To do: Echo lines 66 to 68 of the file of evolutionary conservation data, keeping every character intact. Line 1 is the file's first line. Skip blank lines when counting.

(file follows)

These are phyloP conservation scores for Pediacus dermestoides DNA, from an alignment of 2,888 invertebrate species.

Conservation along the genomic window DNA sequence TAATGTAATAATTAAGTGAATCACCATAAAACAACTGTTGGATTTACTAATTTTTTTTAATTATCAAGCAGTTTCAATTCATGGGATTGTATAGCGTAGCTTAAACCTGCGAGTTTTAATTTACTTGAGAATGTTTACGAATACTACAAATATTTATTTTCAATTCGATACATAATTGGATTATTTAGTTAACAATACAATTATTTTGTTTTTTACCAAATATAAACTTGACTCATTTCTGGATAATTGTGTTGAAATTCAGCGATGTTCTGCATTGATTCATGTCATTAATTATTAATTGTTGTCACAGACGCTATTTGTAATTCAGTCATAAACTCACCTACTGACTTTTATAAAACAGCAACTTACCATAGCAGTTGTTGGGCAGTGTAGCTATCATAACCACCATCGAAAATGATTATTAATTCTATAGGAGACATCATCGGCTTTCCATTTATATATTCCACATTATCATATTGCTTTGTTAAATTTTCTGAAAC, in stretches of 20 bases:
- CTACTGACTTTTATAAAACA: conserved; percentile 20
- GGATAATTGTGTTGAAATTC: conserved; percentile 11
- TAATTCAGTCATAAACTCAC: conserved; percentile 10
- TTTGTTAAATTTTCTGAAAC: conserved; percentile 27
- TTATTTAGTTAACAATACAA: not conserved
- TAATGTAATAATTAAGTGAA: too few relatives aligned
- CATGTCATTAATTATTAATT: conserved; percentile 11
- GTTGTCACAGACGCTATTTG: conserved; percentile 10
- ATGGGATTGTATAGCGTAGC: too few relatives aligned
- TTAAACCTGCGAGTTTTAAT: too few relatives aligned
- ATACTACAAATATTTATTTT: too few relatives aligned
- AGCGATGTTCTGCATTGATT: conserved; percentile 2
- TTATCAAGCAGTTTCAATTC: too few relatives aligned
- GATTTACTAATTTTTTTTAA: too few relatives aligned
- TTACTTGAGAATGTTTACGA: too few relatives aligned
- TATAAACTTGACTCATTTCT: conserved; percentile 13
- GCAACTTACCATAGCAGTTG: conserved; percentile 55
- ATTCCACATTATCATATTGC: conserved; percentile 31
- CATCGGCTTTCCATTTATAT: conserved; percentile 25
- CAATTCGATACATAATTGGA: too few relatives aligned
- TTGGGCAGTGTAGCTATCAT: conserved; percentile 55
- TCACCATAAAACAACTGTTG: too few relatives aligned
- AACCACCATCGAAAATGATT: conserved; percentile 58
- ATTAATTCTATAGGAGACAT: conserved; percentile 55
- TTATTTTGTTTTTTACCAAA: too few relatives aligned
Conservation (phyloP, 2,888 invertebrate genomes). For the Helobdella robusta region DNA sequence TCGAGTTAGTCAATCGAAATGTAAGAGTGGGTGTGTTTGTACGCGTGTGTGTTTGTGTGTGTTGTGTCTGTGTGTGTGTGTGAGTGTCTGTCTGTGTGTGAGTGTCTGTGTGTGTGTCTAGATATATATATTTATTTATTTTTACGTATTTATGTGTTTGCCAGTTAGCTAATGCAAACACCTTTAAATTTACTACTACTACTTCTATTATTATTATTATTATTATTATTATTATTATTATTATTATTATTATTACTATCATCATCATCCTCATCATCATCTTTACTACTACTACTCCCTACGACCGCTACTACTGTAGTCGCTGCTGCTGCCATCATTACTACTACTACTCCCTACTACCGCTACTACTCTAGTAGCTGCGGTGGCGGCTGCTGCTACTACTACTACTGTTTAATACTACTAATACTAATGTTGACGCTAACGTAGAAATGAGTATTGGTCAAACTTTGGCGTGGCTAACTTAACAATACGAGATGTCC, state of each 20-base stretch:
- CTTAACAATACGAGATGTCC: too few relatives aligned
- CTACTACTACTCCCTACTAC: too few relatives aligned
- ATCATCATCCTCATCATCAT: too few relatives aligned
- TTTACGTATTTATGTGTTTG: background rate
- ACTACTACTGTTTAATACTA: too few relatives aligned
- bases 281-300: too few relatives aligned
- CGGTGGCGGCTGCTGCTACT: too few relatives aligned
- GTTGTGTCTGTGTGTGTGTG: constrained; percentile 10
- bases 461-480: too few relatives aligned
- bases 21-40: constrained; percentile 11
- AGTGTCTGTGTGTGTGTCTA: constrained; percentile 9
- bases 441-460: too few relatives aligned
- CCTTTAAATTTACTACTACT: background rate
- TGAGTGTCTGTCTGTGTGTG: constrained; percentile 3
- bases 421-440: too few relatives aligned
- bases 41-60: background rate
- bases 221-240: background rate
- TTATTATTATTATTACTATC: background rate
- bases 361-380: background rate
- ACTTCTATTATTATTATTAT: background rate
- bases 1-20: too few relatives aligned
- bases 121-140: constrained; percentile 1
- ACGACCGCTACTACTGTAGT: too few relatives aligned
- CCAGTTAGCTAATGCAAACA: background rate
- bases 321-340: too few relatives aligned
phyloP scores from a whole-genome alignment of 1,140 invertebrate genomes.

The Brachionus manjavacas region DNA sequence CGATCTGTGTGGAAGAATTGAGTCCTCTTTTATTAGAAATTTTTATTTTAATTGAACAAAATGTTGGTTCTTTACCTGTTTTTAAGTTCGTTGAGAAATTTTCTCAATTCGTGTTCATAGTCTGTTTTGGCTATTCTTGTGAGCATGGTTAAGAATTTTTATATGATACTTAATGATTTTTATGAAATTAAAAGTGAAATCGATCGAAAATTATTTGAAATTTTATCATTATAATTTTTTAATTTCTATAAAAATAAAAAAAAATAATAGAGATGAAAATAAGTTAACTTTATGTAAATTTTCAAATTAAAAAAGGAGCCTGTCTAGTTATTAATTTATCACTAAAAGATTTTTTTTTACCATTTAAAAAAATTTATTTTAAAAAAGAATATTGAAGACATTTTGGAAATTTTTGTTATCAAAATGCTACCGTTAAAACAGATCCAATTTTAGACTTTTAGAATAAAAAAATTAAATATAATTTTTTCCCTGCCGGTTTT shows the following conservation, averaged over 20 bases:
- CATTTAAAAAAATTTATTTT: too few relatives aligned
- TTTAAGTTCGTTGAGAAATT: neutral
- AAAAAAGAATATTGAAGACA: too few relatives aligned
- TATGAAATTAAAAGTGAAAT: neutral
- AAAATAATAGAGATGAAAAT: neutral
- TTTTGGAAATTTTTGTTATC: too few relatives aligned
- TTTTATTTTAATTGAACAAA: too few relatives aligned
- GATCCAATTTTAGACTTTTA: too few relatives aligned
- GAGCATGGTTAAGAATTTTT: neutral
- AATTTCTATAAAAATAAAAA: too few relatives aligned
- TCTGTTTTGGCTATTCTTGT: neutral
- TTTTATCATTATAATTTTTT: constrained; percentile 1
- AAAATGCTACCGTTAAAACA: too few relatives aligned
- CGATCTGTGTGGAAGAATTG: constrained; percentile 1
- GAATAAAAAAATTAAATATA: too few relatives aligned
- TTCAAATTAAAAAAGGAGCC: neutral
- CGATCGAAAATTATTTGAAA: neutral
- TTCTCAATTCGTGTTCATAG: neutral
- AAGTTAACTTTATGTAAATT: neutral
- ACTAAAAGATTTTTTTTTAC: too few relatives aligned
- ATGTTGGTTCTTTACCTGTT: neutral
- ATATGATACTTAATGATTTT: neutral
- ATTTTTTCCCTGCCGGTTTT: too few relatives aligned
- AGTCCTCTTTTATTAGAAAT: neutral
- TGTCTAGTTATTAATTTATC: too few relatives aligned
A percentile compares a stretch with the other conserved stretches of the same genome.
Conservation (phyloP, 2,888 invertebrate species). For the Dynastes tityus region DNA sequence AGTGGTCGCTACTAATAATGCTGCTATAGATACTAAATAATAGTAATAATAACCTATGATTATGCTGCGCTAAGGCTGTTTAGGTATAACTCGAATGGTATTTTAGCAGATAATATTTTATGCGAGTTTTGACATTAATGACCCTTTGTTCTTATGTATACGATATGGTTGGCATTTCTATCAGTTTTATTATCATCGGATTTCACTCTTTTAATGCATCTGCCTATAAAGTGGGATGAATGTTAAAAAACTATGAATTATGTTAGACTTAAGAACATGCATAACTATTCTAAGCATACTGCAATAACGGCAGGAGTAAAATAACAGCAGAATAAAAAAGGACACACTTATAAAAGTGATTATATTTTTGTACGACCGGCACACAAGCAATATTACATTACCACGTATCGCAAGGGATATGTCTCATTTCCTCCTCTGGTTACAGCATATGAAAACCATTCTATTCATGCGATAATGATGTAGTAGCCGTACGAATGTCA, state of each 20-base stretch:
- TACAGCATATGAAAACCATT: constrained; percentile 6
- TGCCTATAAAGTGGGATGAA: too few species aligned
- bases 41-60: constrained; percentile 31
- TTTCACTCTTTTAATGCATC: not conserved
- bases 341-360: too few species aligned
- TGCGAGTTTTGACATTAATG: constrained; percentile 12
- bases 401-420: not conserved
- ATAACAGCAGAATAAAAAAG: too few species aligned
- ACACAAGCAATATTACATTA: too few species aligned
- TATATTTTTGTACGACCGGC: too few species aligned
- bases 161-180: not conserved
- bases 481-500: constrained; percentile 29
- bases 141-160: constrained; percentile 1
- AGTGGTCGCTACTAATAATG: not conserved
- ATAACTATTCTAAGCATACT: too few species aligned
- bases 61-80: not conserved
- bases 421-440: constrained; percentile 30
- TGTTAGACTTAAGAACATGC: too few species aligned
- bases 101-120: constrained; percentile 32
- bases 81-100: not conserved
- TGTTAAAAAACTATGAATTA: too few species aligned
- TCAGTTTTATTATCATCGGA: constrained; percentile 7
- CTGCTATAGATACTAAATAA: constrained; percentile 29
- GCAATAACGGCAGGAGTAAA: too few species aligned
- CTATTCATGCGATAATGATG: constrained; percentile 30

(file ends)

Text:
- TCTGTTTTGGCTATTCTTGT: neutral
- TTTTATCATTATAATTTTTT: constrained; percentile 1
- AAAATGCTACCGTTAAAACA: too few relatives aligned